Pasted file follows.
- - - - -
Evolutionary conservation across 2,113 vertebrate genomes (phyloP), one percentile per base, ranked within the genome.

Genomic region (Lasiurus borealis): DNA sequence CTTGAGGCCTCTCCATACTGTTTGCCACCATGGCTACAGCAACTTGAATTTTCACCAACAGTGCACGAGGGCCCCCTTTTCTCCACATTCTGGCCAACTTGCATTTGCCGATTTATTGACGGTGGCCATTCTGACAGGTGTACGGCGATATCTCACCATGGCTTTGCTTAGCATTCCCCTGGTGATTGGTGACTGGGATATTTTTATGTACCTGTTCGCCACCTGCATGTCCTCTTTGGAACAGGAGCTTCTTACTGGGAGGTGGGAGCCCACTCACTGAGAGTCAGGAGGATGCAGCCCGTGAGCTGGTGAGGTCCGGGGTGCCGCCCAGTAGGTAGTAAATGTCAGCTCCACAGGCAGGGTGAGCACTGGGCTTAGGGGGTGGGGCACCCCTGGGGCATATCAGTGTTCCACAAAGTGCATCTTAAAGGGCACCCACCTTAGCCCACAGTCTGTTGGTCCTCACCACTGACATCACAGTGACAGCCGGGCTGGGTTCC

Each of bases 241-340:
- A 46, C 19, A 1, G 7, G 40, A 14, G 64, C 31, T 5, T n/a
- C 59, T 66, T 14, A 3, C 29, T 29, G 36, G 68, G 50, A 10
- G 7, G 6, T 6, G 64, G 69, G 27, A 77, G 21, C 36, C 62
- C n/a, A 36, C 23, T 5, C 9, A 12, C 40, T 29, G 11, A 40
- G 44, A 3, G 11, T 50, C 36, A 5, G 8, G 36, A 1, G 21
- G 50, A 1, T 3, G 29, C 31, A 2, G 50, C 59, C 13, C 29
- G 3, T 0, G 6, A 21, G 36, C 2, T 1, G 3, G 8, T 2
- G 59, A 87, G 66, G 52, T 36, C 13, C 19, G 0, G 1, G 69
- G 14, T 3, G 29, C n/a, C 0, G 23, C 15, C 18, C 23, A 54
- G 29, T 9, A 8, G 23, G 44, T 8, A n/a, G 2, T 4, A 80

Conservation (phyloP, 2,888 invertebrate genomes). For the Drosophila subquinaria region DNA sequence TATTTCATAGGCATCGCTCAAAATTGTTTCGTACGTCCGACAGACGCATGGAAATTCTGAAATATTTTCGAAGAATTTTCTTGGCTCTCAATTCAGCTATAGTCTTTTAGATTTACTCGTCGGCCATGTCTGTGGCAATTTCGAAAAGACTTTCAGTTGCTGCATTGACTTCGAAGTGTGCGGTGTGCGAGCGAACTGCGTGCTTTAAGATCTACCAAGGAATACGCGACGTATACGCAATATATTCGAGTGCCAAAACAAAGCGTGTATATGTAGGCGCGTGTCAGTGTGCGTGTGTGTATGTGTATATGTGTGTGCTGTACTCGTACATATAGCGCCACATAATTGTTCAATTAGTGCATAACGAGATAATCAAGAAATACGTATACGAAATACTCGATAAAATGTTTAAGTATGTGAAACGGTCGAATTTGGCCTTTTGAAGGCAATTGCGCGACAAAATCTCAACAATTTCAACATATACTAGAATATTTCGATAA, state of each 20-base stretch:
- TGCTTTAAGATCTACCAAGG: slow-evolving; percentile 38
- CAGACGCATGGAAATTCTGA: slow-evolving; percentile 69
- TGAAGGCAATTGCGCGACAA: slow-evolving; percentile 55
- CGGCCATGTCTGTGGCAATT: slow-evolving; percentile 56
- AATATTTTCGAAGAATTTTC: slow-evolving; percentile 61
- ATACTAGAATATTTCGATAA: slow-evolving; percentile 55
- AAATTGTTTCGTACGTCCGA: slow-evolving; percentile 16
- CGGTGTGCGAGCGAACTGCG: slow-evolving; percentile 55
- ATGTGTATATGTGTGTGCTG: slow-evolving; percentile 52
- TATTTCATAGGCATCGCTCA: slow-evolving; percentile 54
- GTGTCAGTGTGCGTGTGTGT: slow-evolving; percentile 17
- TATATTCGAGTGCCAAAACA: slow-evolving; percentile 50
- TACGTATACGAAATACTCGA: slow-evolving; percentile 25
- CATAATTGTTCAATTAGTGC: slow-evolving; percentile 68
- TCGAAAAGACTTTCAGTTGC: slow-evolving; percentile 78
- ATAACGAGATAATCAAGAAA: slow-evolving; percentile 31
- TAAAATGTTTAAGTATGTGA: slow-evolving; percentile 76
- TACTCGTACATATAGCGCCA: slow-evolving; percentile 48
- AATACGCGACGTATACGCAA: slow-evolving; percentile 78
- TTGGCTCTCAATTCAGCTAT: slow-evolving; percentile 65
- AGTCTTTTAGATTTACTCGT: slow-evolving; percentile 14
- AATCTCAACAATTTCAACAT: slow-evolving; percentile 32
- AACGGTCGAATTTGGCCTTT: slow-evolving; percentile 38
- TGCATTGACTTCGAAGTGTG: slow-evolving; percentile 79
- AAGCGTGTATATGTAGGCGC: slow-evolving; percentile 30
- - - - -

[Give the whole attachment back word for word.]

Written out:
Evolutionary conservation across 2,113 vertebrate genomes (phyloP), one percentile per base, ranked within the genome.

Genomic region (Lasiurus borealis): DNA sequence CTTGAGGCCTCTCCATACTGTTTGCCACCATGGCTACAGCAACTTGAATTTTCACCAACAGTGCACGAGGGCCCCCTTTTCTCCACATTCTGGCCAACTTGCATTTGCCGATTTATTGACGGTGGCCATTCTGACAGGTGTACGGCGATATCTCACCATGGCTTTGCTTAGCATTCCCCTGGTGATTGGTGACTGGGATATTTTTATGTACCTGTTCGCCACCTGCATGTCCTCTTTGGAACAGGAGCTTCTTACTGGGAGGTGGGAGCCCACTCACTGAGAGTCAGGAGGATGCAGCCCGTGAGCTGGTGAGGTCCGGGGTGCCGCCCAGTAGGTAGTAAATGTCAGCTCCACAGGCAGGGTGAGCACTGGGCTTAGGGGGTGGGGCACCCCTGGGGCATATCAGTGTTCCACAAAGTGCATCTTAAAGGGCACCCACCTTAGCCCACAGTCTGTTGGTCCTCACCACTGACATCACAGTGACAGCCGGGCTGGGTTCC

Each of bases 241-340:
- A 46, C 19, A 1, G 7, G 40, A 14, G 64, C 31, T 5, T n/a
- C 59, T 66, T 14, A 3, C 29, T 29, G 36, G 68, G 50, A 10
- G 7, G 6, T 6, G 64, G 69, G 27, A 77, G 21, C 36, C 62
- C n/a, A 36, C 23, T 5, C 9, A 12, C 40, T 29, G 11, A 40
- G 44, A 3, G 11, T 50, C 36, A 5, G 8, G 36, A 1, G 21
- G 50, A 1, T 3, G 29, C 31, A 2, G 50, C 59, C 13, C 29
- G 3, T 0, G 6, A 21, G 36, C 2, T 1, G 3, G 8, T 2
- G 59, A 87, G 66, G 52, T 36, C 13, C 19, G 0, G 1, G 69
- G 14, T 3, G 29, C n/a, C 0, G 23, C 15, C 18, C 23, A 54
- G 29, T 9, A 8, G 23, G 44, T 8, A n/a, G 2, T 4, A 80

Conservation (phyloP, 2,888 invertebrate genomes). For the Drosophila subquinaria region DNA sequence TATTTCATAGGCATCGCTCAAAATTGTTTCGTACGTCCGACAGACGCATGGAAATTCTGAAATATTTTCGAAGAATTTTCTTGGCTCTCAATTCAGCTATAGTCTTTTAGATTTACTCGTCGGCCATGTCTGTGGCAATTTCGAAAAGACTTTCAGTTGCTGCATTGACTTCGAAGTGTGCGGTGTGCGAGCGAACTGCGTGCTTTAAGATCTACCAAGGAATACGCGACGTATACGCAATATATTCGAGTGCCAAAACAAAGCGTGTATATGTAGGCGCGTGTCAGTGTGCGTGTGTGTATGTGTATATGTGTGTGCTGTACTCGTACATATAGCGCCACATAATTGTTCAATTAGTGCATAACGAGATAATCAAGAAATACGTATACGAAATACTCGATAAAATGTTTAAGTATGTGAAACGGTCGAATTTGGCCTTTTGAAGGCAATTGCGCGACAAAATCTCAACAATTTCAACATATACTAGAATATTTCGATAA, state of each 20-base stretch:
- TGCTTTAAGATCTACCAAGG: slow-evolving; percentile 38
- CAGACGCATGGAAATTCTGA: slow-evolving; percentile 69
- TGAAGGCAATTGCGCGACAA: slow-evolving; percentile 55
- CGGCCATGTCTGTGGCAATT: slow-evolving; percentile 56
- AATATTTTCGAAGAATTTTC: slow-evolving; percentile 61
- ATACTAGAATATTTCGATAA: slow-evolving; percentile 55
- AAATTGTTTCGTACGTCCGA: slow-evolving; percentile 16
- CGGTGTGCGAGCGAACTGCG: slow-evolving; percentile 55
- ATGTGTATATGTGTGTGCTG: slow-evolving; percentile 52
- TATTTCATAGGCATCGCTCA: slow-evolving; percentile 54
- GTGTCAGTGTGCGTGTGTGT: slow-evolving; percentile 17
- TATATTCGAGTGCCAAAACA: slow-evolving; percentile 50
- TACGTATACGAAATACTCGA: slow-evolving; percentile 25
- CATAATTGTTCAATTAGTGC: slow-evolving; percentile 68
- TCGAAAAGACTTTCAGTTGC: slow-evolving; percentile 78
- ATAACGAGATAATCAAGAAA: slow-evolving; percentile 31
- TAAAATGTTTAAGTATGTGA: slow-evolving; percentile 76
- TACTCGTACATATAGCGCCA: slow-evolving; percentile 48
- AATACGCGACGTATACGCAA: slow-evolving; percentile 78
- TTGGCTCTCAATTCAGCTAT: slow-evolving; percentile 65
- AGTCTTTTAGATTTACTCGT: slow-evolving; percentile 14
- AATCTCAACAATTTCAACAT: slow-evolving; percentile 32
- AACGGTCGAATTTGGCCTTT: slow-evolving; percentile 38
- TGCATTGACTTCGAAGTGTG: slow-evolving; percentile 79
- AAGCGTGTATATGTAGGCGC: slow-evolving; percentile 30